Hey, it's HighScalability time:
- Quotable Quotes:
- @shanselman: Wife: "How was your day?" Me: "I'm using Grunt to automate NuGet creation for AngularJS." Wife: "But will that scale?" Me: "Well played."
- John Hagel: winners in the concentrating parts of the economy are increasingly determined by the ability to connect with, and build strong relationships with, the participants who are operating in fragmenting parts of the economy.
- Jack Clark: This means that although Amazon still grew at a respectable rate, its actual revenues were clipped by the heightened competition. This is what happens when you sell goods with deflationary pricing, it seems.
- Taxi app Hailo on Scaling micro-services Architecture on AWS: Micro-services + Containers + Scheduling on AWS will be a dominant architecture pattern in the next few years.
- Netflix. Revisiting 1 Million Writes per second. How will Cassandra perform on AWS's new instance types? There's no big reveal so you'll have to decide for yourself. Good discussion on reddit and Hacker News.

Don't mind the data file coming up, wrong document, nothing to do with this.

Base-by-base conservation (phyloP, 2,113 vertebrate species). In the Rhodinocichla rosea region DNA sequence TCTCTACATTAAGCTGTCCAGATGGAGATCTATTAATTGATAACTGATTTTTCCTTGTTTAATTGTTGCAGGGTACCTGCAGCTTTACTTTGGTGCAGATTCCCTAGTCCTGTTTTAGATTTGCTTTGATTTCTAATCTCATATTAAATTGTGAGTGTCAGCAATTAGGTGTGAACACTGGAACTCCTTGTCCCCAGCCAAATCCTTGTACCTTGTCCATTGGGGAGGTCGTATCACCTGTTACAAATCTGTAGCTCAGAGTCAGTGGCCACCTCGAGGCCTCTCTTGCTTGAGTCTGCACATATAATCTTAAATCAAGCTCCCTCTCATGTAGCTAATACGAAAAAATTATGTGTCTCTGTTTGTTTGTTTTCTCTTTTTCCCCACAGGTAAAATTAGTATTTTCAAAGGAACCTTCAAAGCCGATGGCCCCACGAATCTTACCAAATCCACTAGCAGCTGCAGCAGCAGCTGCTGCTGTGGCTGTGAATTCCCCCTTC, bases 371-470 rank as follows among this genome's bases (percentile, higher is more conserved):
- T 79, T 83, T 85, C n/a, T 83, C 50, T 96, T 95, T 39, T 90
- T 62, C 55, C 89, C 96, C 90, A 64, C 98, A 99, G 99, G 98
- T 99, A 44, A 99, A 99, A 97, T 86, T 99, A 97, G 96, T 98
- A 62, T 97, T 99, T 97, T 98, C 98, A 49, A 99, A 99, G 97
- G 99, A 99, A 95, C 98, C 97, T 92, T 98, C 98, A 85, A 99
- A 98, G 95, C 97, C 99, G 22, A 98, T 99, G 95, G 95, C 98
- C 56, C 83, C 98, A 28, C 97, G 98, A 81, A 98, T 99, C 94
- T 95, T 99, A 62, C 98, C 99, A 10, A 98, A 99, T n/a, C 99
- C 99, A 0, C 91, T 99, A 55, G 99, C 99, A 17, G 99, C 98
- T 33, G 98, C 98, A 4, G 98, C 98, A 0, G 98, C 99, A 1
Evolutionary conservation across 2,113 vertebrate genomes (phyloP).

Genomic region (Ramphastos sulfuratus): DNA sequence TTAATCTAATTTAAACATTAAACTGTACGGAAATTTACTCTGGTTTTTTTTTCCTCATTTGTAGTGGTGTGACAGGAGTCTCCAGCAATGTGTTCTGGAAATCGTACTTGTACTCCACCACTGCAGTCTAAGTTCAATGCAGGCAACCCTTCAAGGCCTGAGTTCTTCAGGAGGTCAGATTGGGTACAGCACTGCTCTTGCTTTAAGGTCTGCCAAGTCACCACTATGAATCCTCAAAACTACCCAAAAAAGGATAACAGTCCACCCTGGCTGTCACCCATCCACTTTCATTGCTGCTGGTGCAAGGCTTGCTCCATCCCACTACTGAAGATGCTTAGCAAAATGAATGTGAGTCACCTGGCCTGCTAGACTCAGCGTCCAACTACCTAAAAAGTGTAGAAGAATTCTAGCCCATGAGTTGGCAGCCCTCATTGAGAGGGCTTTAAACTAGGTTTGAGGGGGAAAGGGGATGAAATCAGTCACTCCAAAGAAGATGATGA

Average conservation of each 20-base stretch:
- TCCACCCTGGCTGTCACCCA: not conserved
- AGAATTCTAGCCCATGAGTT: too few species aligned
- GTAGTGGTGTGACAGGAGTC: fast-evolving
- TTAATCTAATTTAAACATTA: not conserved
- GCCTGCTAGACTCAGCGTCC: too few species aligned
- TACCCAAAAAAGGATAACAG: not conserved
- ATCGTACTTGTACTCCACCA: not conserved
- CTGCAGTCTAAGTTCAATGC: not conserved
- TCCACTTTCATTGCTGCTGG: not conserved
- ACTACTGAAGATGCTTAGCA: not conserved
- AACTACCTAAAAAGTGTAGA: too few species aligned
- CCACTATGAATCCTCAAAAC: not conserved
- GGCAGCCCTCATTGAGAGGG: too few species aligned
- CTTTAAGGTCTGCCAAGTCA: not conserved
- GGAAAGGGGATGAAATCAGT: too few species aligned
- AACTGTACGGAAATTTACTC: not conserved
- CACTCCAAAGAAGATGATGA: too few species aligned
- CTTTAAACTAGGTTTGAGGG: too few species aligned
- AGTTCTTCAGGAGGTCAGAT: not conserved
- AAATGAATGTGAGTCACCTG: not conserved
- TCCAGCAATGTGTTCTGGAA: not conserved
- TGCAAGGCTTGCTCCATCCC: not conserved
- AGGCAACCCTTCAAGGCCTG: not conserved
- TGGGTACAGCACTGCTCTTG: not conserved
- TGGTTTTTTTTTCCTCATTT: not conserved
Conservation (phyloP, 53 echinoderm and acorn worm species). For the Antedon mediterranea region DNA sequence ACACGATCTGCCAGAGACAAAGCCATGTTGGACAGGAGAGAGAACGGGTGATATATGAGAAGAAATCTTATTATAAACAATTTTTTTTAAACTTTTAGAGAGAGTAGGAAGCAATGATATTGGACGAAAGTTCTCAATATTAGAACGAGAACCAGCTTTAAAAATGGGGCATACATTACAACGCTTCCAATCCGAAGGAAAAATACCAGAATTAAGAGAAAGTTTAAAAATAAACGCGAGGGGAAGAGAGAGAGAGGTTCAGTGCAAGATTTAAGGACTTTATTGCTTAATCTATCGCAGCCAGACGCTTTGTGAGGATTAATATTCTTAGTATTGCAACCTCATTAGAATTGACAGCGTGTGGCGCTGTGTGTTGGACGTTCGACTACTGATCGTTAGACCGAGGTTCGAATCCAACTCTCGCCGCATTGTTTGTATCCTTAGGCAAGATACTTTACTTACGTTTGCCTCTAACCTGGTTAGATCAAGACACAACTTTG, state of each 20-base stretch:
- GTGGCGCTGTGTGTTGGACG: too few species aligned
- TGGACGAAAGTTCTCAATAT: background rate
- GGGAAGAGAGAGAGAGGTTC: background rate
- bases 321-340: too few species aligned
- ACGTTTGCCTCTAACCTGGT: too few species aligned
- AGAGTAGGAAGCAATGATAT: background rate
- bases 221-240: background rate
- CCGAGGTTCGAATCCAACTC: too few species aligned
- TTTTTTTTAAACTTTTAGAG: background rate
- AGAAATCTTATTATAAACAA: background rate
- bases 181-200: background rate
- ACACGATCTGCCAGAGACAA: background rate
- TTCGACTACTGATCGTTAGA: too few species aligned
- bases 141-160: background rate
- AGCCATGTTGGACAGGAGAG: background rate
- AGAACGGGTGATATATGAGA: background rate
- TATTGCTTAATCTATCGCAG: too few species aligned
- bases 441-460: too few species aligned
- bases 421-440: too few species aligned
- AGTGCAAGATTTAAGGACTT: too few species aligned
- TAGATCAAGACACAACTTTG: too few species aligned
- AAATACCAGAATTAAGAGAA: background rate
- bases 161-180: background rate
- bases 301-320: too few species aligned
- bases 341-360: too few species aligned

- TrueTime in Google's Spanner was one of its most buzzworthy innovations. Who doesn't like atomic clocks as a way to time-stamp transactions anywhere in the world? What if you don't have spare atomic clocks? Hybrid Logical Clocks: HLC captures the causality relationship like LC, and enables easy identification of consistent snapshots in distributed systems. Dually, HLC can be used in lieu of PT clocks since it maintains its logical clock to be always close to the PT clock.
- Vertical integration for the win. Apple is building out their own CDN with many terabits of capacity. Capable of handling traffic bursts from software downloads. Or maybe something else? More from Dan Rayburn in Apple’s CDN Now Live: Has Paid Deals With ISPs, Massive Capacity In Place.
- Clouds make a lot of money on their network pricing. Chris Swan explores this marketing magic in Cloud Price Wars – What about the network?: there haven’t been any major shifts in network pricing.
- Scaling with Microservices and Vertical Decomposition: The architecture of otto.de is based on the concept of vertical decomposition: the whole system is vertically split into several loosely coupled applications. Every “vertical” is responsible for a single business domain such as “Order”, “Search & Navigation”, “Product”, etc. It has its own presentation layer, persistence layer and a separate database. From the development perspective, every vertical is implemented by exactly one team and no code is shared between the different systems.
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